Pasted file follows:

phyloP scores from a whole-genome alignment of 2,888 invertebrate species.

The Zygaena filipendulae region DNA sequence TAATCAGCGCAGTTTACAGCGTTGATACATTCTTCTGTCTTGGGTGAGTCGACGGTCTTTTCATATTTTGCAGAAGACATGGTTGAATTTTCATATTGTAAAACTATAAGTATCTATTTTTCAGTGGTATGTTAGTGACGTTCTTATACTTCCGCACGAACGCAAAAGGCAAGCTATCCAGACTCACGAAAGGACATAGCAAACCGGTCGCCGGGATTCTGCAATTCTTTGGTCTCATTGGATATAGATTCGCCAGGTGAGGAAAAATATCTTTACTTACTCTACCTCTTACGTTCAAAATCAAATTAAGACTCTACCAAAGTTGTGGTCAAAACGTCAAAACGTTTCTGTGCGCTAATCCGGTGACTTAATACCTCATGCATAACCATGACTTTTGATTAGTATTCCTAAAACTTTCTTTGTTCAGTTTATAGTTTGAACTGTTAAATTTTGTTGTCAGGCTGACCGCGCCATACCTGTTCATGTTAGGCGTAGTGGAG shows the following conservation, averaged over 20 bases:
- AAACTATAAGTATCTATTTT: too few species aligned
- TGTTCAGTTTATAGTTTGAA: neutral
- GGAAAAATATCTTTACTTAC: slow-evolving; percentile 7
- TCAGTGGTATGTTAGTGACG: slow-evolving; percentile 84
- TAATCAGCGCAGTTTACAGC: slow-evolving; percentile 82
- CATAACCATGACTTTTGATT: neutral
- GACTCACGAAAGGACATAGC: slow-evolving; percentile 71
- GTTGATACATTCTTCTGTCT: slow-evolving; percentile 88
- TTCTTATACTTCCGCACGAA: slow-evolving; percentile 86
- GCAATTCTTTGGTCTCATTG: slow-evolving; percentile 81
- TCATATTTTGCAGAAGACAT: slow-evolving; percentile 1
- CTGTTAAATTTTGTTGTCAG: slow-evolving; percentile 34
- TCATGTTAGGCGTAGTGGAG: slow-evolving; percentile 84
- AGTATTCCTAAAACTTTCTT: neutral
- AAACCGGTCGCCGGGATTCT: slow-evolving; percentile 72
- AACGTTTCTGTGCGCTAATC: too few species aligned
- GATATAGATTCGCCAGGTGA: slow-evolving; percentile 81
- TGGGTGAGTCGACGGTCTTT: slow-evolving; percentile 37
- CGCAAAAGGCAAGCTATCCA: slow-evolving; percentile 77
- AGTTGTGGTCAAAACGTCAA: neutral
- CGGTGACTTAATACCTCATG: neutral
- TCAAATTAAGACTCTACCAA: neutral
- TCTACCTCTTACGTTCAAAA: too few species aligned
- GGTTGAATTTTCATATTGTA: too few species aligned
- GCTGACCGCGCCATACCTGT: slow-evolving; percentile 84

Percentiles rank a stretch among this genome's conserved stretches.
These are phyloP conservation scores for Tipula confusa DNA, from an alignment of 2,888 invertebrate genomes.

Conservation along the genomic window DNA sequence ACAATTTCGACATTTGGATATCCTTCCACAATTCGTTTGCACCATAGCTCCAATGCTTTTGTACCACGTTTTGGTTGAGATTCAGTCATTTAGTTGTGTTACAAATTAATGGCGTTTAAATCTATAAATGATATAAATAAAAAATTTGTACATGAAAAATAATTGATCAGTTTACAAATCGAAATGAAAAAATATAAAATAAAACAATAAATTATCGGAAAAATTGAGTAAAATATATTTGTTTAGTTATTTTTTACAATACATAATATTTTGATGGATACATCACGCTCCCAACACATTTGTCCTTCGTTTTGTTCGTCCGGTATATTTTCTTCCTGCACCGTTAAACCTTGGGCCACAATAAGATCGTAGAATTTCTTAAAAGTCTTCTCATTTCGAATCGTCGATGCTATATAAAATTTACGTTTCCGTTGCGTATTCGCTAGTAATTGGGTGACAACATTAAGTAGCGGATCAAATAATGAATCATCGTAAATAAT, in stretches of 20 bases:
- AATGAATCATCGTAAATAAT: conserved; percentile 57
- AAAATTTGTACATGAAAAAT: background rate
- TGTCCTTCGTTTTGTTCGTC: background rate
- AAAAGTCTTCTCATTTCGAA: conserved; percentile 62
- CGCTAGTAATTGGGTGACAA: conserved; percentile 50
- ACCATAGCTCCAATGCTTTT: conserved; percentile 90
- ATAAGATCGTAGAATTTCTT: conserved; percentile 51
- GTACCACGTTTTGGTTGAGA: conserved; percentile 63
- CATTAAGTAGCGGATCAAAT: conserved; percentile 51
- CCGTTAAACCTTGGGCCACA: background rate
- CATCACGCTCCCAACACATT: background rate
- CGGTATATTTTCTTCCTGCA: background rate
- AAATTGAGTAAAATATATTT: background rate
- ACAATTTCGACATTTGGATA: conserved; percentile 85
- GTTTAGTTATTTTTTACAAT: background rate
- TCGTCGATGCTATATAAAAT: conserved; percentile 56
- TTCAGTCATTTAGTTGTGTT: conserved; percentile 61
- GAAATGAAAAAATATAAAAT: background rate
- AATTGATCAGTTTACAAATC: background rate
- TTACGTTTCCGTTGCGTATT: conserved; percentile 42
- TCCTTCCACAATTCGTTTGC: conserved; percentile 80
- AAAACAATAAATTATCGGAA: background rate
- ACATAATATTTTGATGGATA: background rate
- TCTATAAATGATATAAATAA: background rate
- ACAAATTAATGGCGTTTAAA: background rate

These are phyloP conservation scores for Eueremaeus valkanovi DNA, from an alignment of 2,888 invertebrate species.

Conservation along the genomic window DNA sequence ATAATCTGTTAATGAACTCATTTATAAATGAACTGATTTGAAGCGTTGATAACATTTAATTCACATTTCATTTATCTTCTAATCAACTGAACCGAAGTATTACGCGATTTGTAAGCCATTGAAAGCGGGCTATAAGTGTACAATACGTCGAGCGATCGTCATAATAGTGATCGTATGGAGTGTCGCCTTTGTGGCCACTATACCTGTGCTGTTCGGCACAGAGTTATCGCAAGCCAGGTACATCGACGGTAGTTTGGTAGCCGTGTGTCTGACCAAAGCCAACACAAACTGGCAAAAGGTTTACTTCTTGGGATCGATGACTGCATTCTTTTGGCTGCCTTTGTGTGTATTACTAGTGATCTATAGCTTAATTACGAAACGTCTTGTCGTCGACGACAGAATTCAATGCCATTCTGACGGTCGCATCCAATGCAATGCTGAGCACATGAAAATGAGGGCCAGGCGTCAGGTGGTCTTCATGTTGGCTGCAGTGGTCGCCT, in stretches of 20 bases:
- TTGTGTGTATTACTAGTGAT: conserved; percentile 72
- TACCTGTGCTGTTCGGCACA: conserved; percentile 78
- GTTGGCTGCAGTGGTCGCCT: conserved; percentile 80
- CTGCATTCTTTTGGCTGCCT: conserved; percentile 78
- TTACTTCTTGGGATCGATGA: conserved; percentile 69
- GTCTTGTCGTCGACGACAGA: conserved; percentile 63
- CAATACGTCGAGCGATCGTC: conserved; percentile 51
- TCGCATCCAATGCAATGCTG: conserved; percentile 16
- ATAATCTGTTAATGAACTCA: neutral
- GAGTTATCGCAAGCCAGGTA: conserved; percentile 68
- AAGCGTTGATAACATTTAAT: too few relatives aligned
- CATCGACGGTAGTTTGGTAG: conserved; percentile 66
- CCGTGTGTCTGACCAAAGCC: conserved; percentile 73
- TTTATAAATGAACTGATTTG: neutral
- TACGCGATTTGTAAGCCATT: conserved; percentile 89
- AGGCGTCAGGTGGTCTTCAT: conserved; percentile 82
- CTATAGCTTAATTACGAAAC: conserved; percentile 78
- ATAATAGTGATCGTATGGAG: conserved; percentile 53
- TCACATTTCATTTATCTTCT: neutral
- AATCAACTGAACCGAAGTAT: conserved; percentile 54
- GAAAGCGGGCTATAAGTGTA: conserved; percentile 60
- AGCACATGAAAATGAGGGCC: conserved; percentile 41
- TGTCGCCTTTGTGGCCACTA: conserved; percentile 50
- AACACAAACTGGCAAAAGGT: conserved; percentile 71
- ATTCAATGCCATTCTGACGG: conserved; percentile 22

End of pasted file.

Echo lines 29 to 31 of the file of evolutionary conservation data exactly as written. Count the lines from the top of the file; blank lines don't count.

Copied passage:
These are phyloP conservation scores for Tipula confusa DNA, from an alignment of 2,888 invertebrate genomes.

Conservation along the genomic window DNA sequence ACAATTTCGACATTTGGATATCCTTCCACAATTCGTTTGCACCATAGCTCCAATGCTTTTGTACCACGTTTTGGTTGAGATTCAGTCATTTAGTTGTGTTACAAATTAATGGCGTTTAAATCTATAAATGATATAAATAAAAAATTTGTACATGAAAAATAATTGATCAGTTTACAAATCGAAATGAAAAAATATAAAATAAAACAATAAATTATCGGAAAAATTGAGTAAAATATATTTGTTTAGTTATTTTTTACAATACATAATATTTTGATGGATACATCACGCTCCCAACACATTTGTCCTTCGTTTTGTTCGTCCGGTATATTTTCTTCCTGCACCGTTAAACCTTGGGCCACAATAAGATCGTAGAATTTCTTAAAAGTCTTCTCATTTCGAATCGTCGATGCTATATAAAATTTACGTTTCCGTTGCGTATTCGCTAGTAATTGGGTGACAACATTAAGTAGCGGATCAAATAATGAATCATCGTAAATAAT, in stretches of 20 bases:
- AATGAATCATCGTAAATAAT: conserved; percentile 57